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The Universarium of Nice to open in late 2019

The Observatoire de la Côte d’Azur is currently undergoing renovation and transformation of listed historic buildings that are part of its structures. The purpose is to make this major international centre for scientific and technical research more accessible to the public at large.

Designed by Gustave Eiffel and Charles Garnier in 1881, the Observatory of Nice will include, after complete renovation, a centre for the dissemination of scientific culture. This cluster, named Universarium, will organise educational activities and exhibitions on a permanent basis to enable the public to discover our astronomic heritage. Visitors will be able to have a close look at the Grande Lunette, one of the world’s largest telescopes still in service.

 

The Observatory of Nice and the Universarium project with its five edutainment facilities should open to the public in November 2019!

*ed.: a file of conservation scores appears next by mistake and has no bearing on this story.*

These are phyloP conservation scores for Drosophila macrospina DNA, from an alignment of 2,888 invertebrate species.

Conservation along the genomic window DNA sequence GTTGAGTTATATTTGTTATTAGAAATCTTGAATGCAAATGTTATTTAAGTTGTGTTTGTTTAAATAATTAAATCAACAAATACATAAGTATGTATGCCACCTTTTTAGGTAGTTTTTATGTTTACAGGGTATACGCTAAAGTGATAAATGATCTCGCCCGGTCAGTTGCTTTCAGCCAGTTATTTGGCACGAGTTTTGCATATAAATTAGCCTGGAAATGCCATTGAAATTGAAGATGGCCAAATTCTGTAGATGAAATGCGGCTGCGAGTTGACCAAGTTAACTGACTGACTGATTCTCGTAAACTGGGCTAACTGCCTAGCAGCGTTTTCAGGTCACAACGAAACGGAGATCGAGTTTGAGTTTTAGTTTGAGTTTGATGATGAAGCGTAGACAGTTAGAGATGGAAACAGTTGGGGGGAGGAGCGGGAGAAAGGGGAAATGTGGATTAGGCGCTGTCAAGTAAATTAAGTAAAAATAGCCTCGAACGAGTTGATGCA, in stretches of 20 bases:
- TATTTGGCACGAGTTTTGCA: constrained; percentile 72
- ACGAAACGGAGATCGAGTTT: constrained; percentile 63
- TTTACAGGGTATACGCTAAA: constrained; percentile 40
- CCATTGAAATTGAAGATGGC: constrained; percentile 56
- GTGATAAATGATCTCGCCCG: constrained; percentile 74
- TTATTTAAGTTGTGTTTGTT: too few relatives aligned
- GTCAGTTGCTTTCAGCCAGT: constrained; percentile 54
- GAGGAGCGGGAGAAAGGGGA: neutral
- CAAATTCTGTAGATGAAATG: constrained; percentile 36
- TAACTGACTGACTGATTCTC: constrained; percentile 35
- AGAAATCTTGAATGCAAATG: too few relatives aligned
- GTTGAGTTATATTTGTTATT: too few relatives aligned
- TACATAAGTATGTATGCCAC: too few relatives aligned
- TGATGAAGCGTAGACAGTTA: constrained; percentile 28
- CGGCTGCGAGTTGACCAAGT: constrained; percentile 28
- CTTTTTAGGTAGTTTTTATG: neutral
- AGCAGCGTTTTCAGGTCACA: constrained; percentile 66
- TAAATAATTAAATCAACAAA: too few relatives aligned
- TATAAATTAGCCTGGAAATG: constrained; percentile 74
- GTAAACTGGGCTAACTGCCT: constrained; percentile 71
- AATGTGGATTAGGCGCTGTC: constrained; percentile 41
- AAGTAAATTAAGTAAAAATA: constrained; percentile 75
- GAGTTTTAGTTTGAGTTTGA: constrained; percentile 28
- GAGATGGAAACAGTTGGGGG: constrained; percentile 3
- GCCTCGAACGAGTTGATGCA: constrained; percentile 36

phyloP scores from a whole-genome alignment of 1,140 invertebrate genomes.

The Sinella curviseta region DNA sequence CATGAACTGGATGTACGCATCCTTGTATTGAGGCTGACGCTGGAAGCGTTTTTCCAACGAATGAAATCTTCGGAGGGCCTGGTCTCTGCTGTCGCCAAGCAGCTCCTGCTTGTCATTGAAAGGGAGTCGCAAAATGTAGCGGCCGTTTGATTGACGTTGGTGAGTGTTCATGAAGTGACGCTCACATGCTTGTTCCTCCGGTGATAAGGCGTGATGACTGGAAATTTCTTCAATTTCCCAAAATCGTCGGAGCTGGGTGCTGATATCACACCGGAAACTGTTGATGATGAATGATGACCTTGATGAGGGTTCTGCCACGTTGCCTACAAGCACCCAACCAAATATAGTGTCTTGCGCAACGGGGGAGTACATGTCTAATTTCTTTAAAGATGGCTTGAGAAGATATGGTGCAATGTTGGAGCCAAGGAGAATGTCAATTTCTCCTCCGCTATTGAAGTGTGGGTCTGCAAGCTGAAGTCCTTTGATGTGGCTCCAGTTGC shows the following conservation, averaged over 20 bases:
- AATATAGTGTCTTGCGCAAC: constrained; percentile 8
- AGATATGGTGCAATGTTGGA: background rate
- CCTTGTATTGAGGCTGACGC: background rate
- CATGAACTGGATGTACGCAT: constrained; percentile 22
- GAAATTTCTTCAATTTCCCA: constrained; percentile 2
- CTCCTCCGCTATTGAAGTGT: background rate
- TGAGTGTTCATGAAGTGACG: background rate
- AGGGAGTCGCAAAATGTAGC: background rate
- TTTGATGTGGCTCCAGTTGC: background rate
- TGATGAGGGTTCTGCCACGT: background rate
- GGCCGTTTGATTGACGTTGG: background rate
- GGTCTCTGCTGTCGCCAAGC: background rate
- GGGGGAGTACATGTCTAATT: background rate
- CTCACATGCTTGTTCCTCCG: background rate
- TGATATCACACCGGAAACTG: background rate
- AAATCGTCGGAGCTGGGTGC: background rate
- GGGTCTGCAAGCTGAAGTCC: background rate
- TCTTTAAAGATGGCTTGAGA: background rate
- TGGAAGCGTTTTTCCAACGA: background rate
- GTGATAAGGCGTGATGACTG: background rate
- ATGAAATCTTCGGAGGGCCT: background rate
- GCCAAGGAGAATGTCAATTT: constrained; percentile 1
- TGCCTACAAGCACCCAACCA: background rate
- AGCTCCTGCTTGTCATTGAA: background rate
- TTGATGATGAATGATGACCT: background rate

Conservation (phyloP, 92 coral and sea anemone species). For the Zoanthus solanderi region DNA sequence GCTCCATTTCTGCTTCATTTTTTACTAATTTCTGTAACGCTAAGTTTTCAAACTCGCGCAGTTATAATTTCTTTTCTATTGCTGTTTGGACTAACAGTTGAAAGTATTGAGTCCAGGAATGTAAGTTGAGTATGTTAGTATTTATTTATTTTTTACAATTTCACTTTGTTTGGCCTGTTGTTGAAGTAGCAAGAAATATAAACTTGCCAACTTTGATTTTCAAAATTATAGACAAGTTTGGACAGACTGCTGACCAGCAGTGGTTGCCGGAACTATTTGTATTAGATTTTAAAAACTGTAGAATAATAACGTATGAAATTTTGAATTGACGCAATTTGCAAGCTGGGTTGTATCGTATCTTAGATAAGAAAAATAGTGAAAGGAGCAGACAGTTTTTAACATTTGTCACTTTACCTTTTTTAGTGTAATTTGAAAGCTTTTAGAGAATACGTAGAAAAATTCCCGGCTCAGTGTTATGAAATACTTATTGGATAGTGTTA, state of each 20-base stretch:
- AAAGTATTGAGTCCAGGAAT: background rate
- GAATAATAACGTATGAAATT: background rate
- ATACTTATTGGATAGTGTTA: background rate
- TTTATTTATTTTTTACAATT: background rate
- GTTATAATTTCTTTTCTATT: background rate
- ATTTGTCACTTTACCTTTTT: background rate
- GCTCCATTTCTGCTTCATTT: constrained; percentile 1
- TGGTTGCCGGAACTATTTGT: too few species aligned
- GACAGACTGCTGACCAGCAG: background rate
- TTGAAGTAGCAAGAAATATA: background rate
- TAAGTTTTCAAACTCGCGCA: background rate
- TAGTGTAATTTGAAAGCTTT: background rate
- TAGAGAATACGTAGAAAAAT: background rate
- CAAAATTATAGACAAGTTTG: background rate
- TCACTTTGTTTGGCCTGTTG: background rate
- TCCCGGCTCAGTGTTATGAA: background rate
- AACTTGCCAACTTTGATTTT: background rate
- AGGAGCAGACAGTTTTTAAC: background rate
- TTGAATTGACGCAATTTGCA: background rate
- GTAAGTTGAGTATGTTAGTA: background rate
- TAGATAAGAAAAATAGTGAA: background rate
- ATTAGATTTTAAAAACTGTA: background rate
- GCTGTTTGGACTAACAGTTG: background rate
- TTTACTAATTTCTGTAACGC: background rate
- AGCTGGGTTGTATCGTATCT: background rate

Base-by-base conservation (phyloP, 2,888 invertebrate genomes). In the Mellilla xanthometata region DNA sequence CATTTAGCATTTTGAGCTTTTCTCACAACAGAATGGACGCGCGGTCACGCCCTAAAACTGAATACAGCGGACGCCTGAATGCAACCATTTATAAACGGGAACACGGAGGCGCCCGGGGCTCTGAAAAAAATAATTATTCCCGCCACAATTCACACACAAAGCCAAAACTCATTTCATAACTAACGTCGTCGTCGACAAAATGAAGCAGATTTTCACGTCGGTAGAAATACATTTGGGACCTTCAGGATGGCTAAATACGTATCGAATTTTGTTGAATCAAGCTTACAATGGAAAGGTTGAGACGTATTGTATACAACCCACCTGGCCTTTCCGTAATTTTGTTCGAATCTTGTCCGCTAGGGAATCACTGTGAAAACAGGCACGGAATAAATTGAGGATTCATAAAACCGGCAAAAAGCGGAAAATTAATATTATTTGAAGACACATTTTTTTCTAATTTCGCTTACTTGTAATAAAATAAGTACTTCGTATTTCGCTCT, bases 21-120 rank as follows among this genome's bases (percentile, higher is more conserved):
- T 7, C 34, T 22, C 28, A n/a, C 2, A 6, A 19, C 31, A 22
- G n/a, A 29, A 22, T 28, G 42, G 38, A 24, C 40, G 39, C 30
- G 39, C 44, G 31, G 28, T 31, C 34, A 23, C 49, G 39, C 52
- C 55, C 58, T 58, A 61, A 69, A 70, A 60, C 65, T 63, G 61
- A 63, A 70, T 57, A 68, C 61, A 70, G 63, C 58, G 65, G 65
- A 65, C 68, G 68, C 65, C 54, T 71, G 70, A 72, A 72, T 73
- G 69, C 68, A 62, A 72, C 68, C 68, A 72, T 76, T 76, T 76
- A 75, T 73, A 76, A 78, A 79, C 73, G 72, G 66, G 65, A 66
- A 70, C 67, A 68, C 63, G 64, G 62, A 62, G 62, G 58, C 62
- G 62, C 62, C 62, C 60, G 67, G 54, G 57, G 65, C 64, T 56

Cost of the programme: €4 million, funded by Région Sud (€2.3 million), the French State (€900,000), Regional Cultural Affairs Directorate (€300,000), City of Nice (€100,000), etc.

Today, 200 researchers, engineers and technicians are working on this site, participating in many international projects, both in Space and on the ground. The Observatory of Nice is one of 28 Observatories for Science and the Universe in France, engaged in constant systematic gathering of data. As an independent establishment and founding member of Côte d’Azur University, it is internationally acclaimed as a jewel for exploration, in particular the recent discovery of an exoplanet, the Matisse Mission in Chile and a gravitational wave detector.

The Observatory’s scientific activities are structured in three research units:

  • ARTEMIS: detection of gravitational waves
  • LAGRANGE: planetology, stellar physics, data analysis and cosmology, fluids and plasma, and turbulence and cosmology.
  • GEOAZUR: Earth Sciences, lithosphere dynamics and metrology of the Near Universe. This unit works closely with Nice-Sophia Antipolis University, CNRS and IRD, with its Ocean Bottom Seismometer. It is pursuing the development of modern underwater instrumentation, including Mermaid drifting hydrophone buoys.

Article published on 04 March 2019